The BootPHP filesystem is a hierarchy of similar directory structures that cascade. The hierarchy in BootPHP (used when a file is loaded by BootPHP::find_file) is in the following order:
Defined as `APPPATH` in `index.php`. The default value is `application`.
This is set as an associative array using BootPHP::modules in `APPPATH/bootstrap.php`. Each of the values of the array will be searched in the order that the modules are defined.
Defined as `SYSPATH` in `index.php`. The default value is `system`. All of the main or "core" files and classes are defined here.
Files that are in directories higher up the include path order take precedence over files of the same name lower down the order, which makes it is possible to overload any file by placing a file with the same name in a "higher" directory:
This image is only shows certain files, but we can use it to illustrate some examples of the cascading filesystem:
If BootPHP catches an error, it would display the `bootphp/error.php` view, So it would call `BootPHP::find_file('views', 'bootphp/error')`. This would return `application/views/bootphp/error.php` because it takes precidence over `system/views/bootphp/error.php`. By doing this we can change the error view without editing the system folder.
If we used `View::factory('welcome')` it would call `BootPHP::find_file('views','welcome')` which would return `application/views/welcome.php` because it takes precidence over `modules/common/views/welcome.php`. By doing this, you can overwrite things in a module without editing the modules files.
If use the Cookie class, BootPHP::auto_load will call `BootPHP::find_file('classes', 'cookie')` which will return `application/classes/cookie.php`. Assuming Cookie extends BootPHP_Cookie, the autoloader would then call `BootPHP::find_file('classes','bootphp/cookie')` which will return `system/classes/bootphp/cookie.php` because that file does not exist anywhere higher in the cascade. This is an example of transparent extension.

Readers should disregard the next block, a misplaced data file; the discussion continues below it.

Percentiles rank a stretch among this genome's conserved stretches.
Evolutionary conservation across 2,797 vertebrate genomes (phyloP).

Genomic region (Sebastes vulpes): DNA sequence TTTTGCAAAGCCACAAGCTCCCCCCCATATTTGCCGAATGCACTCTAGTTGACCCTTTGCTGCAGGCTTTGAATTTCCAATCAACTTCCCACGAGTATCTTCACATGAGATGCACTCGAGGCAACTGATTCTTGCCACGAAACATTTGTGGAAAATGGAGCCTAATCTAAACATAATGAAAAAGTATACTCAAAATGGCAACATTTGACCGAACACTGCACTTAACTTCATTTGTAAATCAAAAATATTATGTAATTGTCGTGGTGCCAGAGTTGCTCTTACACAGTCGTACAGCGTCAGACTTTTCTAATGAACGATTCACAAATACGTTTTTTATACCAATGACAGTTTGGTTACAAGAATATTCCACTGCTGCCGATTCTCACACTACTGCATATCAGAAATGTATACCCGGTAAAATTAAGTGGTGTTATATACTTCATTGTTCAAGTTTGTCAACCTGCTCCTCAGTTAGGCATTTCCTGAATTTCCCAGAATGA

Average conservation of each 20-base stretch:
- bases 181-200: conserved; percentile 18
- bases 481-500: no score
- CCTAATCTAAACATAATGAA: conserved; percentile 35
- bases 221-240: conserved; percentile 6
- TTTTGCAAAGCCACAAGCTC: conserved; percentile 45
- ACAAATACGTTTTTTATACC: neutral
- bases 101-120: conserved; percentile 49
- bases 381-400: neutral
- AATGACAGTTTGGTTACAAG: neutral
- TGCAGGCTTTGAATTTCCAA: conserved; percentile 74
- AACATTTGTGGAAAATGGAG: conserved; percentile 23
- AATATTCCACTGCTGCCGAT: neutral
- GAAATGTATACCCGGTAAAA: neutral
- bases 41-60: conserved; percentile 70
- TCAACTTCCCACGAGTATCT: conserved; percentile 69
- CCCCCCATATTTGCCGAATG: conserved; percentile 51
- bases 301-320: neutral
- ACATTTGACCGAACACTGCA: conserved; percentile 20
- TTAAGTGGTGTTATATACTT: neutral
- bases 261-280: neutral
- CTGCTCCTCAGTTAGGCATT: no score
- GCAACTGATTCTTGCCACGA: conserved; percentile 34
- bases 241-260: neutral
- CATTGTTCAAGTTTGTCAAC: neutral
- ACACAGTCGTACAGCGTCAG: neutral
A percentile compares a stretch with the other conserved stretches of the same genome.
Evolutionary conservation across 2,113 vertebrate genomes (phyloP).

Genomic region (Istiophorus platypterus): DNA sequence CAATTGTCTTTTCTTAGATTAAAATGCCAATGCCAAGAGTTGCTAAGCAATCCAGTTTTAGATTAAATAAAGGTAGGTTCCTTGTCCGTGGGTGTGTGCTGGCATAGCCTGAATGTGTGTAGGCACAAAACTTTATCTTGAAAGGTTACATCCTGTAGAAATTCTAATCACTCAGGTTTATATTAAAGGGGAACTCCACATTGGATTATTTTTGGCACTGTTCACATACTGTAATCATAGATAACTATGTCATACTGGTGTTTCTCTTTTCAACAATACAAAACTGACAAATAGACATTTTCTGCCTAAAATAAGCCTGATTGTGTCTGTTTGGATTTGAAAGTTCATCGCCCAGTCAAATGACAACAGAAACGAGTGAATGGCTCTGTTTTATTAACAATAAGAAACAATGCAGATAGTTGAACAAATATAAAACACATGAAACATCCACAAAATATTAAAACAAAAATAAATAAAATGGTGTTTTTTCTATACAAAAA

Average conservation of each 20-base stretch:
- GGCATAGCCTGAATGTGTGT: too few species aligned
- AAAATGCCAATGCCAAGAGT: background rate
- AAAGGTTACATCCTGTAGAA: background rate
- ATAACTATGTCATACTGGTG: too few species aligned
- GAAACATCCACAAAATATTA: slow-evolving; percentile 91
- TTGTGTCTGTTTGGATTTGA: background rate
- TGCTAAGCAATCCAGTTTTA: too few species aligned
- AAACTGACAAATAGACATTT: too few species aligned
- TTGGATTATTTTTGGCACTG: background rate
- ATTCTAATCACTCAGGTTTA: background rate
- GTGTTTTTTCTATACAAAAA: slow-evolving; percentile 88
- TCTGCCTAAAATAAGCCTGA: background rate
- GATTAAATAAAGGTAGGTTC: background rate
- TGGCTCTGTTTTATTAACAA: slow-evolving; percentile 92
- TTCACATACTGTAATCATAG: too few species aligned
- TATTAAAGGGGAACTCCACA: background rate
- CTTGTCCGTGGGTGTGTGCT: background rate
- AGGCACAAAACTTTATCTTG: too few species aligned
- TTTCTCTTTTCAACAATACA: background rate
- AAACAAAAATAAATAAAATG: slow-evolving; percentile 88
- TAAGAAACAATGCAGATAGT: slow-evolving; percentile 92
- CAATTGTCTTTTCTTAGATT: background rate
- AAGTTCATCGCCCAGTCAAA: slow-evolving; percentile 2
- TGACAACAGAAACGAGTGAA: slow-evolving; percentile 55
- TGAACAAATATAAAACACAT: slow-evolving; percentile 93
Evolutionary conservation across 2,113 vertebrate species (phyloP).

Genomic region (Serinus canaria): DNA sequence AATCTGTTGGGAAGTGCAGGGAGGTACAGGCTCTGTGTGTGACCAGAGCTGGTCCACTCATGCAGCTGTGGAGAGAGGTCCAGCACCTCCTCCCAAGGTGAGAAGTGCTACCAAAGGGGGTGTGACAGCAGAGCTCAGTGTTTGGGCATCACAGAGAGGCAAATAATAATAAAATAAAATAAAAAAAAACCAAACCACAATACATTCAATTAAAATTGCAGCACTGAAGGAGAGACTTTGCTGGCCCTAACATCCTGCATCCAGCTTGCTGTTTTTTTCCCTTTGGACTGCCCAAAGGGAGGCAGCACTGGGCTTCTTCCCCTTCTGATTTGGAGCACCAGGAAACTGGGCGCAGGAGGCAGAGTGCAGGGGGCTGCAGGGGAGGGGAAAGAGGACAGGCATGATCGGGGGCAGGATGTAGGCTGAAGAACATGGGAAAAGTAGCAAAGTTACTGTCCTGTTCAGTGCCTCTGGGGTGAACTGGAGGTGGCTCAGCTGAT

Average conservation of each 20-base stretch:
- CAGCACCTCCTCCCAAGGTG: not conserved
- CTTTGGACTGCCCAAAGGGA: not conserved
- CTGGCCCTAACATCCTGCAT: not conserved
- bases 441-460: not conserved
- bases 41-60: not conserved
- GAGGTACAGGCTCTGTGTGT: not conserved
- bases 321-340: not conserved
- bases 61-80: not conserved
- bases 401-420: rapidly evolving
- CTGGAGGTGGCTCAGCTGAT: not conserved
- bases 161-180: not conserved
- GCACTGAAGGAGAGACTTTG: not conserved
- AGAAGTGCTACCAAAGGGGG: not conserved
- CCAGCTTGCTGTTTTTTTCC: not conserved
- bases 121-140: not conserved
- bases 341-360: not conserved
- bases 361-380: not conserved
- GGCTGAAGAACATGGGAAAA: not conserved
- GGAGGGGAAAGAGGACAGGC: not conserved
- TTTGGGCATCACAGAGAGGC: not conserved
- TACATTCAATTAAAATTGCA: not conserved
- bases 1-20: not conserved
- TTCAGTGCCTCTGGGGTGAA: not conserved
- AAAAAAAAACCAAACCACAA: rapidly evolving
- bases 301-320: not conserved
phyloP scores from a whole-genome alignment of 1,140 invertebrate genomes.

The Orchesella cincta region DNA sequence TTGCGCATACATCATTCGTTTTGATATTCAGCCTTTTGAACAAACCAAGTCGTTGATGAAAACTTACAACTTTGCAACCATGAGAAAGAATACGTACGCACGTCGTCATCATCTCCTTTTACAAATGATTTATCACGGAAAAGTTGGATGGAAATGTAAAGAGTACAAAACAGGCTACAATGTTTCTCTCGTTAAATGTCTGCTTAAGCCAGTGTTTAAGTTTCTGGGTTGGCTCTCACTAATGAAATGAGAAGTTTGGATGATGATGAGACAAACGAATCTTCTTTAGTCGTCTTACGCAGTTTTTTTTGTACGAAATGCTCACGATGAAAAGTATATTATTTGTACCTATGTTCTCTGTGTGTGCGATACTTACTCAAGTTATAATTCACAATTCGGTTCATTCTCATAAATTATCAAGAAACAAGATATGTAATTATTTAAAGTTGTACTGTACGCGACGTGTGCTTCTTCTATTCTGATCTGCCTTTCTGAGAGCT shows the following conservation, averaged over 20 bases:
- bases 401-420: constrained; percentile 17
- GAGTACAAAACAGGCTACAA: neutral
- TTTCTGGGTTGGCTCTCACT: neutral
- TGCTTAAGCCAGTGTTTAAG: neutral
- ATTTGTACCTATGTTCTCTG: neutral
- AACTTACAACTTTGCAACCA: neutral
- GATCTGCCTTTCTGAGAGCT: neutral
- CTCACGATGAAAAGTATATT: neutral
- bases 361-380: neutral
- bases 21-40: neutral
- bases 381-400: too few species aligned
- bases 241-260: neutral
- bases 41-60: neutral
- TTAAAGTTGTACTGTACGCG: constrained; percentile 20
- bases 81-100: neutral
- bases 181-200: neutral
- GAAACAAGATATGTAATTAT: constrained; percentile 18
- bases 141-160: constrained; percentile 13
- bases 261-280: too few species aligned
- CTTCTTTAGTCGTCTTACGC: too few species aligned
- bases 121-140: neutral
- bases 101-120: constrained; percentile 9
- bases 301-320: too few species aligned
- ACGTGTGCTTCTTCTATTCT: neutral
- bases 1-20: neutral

If you used `View::factory('user')` it would call `BootPHP::find_file('views','user')` which would return `modules/common/views/user.php`.
If we wanted to change something in `config/database.php` we could copy the file to `application/config/database.php` and make the changes there. Keep in mind that config files are merged rather than overwritten by the cascade.
The top level directories of the application, module, and system paths have the following default directories:
The path to any file within the filesystem can be found by calling BootPHP::find_file:
// Find the full path to "classes/cookie.php" $path = BootPHP::find_file('classes', 'cookie'); // Find the full path to "views/user/login.php" $path = BootPHP::find_file('views', 'user/login');
If the file doesn't have a `.php` extension, pass the extension as the third param.
// Find the full path to "guide/menu.md" $path = BootPHP::find_file('guide', 'menu', 'md'); // If $name is "2000-01-01-first-post" this would look for "posts/2000-01-01-first-post.textile" $path = BootPHP::find_file('posts', $name, '.textile');
We call extensions or external libraries that are not specific to BootPHP "vendor" extensions, and they go in the vendor folder, either in application or in a module. Because these libraries do not follow BootPHP's file naming conventions, they cannot be autoloaded by BootPHP, so you will have to manually included them. Some examples of vendor libraries are Markdown, DOMPDF, Mustache and Swiftmailer.
For example, if you wanted to use DOMPDF, you would copy it to `application/vendor/dompdf` and include the DOMPDF autoloading class. It can be useful to do this in a controller's before method, as part of a module's init.php, or the contstructor of a singleton class.
require BootPHP::find_file('vendor', 'dompdf/dompdf/dompdf_config','inc');
Now you can use DOMPDF without loading any more files:
$pdf = new DOMPDF;
If you want to convert views into PDFs using DOMPDF, try the PDFView module.